I went into this race with the intention of it just being a quality training run in order to further prep for The North Face 50-miler in December. However, the day before on Friday, I felt a little tightness in my left hip socket. Uh-oh. A little background: This tightness first arose early September during a week in which I ran pretty hard 5 out of 6 days that week. I had just finished a run with the WJU Cross-Country team and we hit the weights. I started doing some squats with a relatively low weight and afterward, my left hip socket became uncomfortably tight. It eventually went away after a few weeks, but like I said, resurfaced the day before Rio. I knew it would likely flare up during the race, but you never know, I'm one of those guys who has to touch the iron to see if it's hot or not. And boy did it burn.
The Rio Del Lago 50k started/finished at Beale's Point and contoured the American River upstream, turning around a few miles past Rattlesnake Bar (and coming back the same way). A simple course, one that I know all too well.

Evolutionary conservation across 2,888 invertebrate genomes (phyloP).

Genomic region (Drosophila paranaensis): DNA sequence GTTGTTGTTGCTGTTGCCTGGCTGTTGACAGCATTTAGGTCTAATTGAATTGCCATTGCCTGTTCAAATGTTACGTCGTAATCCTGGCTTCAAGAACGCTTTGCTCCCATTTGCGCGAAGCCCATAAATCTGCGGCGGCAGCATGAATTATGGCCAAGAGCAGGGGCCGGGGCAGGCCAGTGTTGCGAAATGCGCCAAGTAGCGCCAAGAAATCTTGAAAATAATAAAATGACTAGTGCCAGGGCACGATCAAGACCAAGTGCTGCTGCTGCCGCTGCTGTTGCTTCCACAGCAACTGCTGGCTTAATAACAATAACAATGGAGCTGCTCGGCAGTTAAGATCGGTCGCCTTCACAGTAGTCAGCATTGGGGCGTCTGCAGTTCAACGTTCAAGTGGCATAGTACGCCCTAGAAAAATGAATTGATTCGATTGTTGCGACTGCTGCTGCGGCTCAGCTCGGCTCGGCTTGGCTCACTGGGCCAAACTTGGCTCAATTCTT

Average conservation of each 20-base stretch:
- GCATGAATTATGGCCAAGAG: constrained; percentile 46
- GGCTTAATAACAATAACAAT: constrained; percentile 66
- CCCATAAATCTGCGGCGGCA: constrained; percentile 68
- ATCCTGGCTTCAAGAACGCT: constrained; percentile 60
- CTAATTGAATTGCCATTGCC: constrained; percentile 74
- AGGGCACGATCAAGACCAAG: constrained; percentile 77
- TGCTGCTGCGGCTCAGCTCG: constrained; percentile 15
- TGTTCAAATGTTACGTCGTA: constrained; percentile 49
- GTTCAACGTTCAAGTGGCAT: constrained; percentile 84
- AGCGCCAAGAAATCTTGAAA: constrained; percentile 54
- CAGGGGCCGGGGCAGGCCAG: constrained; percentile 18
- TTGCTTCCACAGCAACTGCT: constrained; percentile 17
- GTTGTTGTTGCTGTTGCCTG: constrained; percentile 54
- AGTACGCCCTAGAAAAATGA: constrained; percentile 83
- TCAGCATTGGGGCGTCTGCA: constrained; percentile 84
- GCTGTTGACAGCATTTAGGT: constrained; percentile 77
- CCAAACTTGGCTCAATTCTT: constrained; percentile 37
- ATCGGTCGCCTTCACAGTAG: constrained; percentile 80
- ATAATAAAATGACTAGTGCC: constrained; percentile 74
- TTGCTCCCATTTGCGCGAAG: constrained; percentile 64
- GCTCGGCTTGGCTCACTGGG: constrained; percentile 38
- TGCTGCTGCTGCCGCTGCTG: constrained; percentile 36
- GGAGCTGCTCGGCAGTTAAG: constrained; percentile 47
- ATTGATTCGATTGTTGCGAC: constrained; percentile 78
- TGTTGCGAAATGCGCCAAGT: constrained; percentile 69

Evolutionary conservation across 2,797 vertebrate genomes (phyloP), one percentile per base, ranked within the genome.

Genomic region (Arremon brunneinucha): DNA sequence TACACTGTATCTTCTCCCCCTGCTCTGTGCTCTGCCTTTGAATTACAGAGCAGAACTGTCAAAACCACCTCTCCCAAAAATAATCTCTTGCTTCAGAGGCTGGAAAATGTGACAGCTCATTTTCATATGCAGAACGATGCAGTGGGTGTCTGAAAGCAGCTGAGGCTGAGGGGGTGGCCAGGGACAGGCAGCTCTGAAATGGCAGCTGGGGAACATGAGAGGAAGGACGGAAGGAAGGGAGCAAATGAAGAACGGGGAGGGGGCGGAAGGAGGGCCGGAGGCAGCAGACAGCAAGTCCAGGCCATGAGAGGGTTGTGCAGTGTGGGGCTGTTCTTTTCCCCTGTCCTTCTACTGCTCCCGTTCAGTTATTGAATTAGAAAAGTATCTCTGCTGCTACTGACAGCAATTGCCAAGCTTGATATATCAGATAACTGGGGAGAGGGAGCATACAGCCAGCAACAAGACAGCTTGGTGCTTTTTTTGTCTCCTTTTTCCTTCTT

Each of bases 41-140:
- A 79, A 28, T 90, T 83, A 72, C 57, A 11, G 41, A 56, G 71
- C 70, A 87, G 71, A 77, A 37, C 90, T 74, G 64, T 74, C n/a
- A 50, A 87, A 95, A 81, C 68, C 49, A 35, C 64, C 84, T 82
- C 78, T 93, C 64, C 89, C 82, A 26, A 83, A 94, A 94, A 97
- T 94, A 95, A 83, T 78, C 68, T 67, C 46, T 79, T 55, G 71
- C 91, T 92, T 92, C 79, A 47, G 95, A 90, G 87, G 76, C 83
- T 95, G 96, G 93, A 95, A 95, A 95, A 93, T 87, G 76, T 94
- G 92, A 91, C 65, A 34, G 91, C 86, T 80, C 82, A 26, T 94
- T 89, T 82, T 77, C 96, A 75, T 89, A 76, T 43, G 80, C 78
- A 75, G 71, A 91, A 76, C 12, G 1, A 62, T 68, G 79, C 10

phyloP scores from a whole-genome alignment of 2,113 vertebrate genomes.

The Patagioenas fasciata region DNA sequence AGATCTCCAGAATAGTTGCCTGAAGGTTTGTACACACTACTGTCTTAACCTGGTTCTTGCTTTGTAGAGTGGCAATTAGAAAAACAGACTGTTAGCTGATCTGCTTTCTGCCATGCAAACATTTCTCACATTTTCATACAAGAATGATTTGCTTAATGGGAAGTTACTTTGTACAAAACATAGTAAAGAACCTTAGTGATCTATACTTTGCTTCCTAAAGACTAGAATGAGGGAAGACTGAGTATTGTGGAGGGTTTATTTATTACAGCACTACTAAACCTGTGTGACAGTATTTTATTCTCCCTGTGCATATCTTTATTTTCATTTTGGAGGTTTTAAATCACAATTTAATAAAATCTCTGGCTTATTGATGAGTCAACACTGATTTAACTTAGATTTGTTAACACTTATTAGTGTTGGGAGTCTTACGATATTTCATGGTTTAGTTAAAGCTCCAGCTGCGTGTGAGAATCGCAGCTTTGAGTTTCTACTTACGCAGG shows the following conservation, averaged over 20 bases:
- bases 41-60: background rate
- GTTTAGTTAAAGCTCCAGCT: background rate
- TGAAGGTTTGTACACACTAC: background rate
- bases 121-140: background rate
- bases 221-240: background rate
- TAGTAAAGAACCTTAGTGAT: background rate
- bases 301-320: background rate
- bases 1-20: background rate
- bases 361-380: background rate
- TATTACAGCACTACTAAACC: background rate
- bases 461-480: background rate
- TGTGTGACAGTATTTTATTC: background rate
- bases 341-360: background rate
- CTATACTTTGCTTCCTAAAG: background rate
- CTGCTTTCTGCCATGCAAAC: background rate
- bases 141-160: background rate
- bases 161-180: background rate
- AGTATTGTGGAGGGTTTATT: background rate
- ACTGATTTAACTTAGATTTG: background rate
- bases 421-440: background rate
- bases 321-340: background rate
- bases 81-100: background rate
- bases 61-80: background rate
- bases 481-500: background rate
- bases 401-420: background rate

A small group of us took off into the dark morning at 6am as we made our way across the levee toward the wide, gravely dirt that rolls along Folsom Lake. I naturally went to the front and set a mid-6min/mi tempo as it felt comfortable and sustainable. Due to the lack of illumination (and purposefully not wearing a headlamp), I couldn't see anything beneath my feet as the sun was still tucked under the distant hills, but relied on my knowledge of the course and natural feel of the terrain to guide me.
I stumbled a few times in the dark, but nothing too sketchy. In fact, once we hit the woodsy single-track, it was a kamikaze-like ride as I literally couldn't see anything except a skinny dark line that I was following through the trees. It was fun and to spice up this lonely moment, I belted out some Nikki and Carly Rae. "Pound the Alarm" followed by the ever-catchy "Call Me Maybe" (I know, I'm really weird).
But as soon as the brain i-pod went back into sleep mode and I hit the 5mi Aid at Twin Rocks (33:15), my left hip started getting tight again. I tried toying with my mechanics to see if anything would alleviate it, but nothing was working. As I entered the 6mi techy section between TR and Horseshoe Bar, I started passing a stream of 100mi runners who had started an hour before me. This provided some good distraction as we exchanged some friendly "Hello's!" and the occasional "Great day, huh?!" (*"It's a great day out here JB!").